Dressing For Your Interview

 

Dressing For Your InterviewWork attire has changed dramatically over the past few decades. Until recently, work attire was very conservative with men and women both wearing full business dress. All this has changed thanks to Silicon Valley. According to an article published in the Atlantic (2017), business casual was born in Silicon Valley in the early 1980’s and originally comprised men wearing khaki pants, sensible shoes, and button down or polo shirts. However, today business casual is obsolescent and many people in the workforce (especially Silicon Valley) wear jeans, yoga pants, and T-shirts. However, how should you be dressing for your interview?

 

You Can Never Be Too Careful

Regardless of the corporate culture with dress and appearance, you can never be too careful when dressing for an interview. The first impression you make to an employer is the most important one. Despite the typical fashion that is worn by employees within the organization, it is always best to dress professionally and err on the formal and conservative side. After all the effort you have gone through to get the interview, the last thing you want to be passed over for not dressing accordingly. Below is recommended attire for both men and women for the first interview:

 

MEN:

  • Solid color, conservative full suit with jacket – Stick with dark grey or navy
  • White or light blue long sleeve shirt
  • A conservative tie that is not too busy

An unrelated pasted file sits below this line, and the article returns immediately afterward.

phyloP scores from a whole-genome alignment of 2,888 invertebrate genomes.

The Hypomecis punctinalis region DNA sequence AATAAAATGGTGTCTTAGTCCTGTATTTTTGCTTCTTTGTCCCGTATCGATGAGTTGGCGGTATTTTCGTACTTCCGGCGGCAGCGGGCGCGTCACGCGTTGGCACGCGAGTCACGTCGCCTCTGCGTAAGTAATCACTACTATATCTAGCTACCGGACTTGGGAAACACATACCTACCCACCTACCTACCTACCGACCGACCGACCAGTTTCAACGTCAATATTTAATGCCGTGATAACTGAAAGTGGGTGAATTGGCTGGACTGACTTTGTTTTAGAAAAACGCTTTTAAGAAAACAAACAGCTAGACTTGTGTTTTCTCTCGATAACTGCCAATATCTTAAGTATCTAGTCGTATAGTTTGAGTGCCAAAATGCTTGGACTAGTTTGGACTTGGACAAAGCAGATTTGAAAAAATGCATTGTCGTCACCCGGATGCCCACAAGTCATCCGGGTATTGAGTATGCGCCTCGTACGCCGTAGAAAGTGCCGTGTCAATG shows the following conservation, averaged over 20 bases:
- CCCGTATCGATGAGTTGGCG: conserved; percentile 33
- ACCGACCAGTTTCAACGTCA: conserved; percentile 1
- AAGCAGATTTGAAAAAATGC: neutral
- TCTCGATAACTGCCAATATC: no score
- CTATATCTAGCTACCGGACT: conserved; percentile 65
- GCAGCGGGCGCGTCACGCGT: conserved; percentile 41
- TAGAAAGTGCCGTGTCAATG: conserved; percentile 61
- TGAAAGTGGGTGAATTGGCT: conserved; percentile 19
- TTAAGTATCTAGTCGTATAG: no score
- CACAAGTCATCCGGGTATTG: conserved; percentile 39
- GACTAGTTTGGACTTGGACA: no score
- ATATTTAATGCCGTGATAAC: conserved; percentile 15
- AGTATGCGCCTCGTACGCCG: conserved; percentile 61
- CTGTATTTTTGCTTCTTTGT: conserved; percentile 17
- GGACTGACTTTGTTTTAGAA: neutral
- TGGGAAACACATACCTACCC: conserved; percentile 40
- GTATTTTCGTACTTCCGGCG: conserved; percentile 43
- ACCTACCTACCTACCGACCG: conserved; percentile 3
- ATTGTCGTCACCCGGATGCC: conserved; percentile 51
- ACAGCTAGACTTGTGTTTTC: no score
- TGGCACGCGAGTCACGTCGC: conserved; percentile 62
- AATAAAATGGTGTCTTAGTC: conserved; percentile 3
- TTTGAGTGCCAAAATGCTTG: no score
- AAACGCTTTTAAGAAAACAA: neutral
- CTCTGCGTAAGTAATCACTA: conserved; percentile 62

• A professional belt that matches your shoes
  • Dark socks
  • Clean and shined shoes
  • Limit jewelry to a watch and wedding band
  • Clean haircut and trimmed facial hair (if you have it)
  • Skip the cologne or be very sparse with it

 

WOMEN:

  • Solid dark color, conservative suit, or appropriate length skirt/dress that’s fitted but not too snug
  • If wearing a skirt, it should match your blazer in color and cover your thighs when you sit
  • Coordinated blouse – Do not show too much cleavage
  • Moderate closed-toe shoes (medium-height heels are fine)
  • Limit jewelry to a watch, wedding/engagement band, and conservative earrings
  • Clean hairstyle
  • Manicured nails
  • Sparse make-up and perfume
  • A conservative and professional handbag or purse

 

Conclusion

Dressing appropriately for an interview could easily become the deciding factor for being hired when the decision-maker must decide between two equally qualified candidates. Even if everyone in the company dresses very casually, you will be far better off dressing in business attire versus trying to fit in right away by wearing what everyone is. Also, you could always ask HR or the person who invited you to the interview what is expected for you to wear.

 

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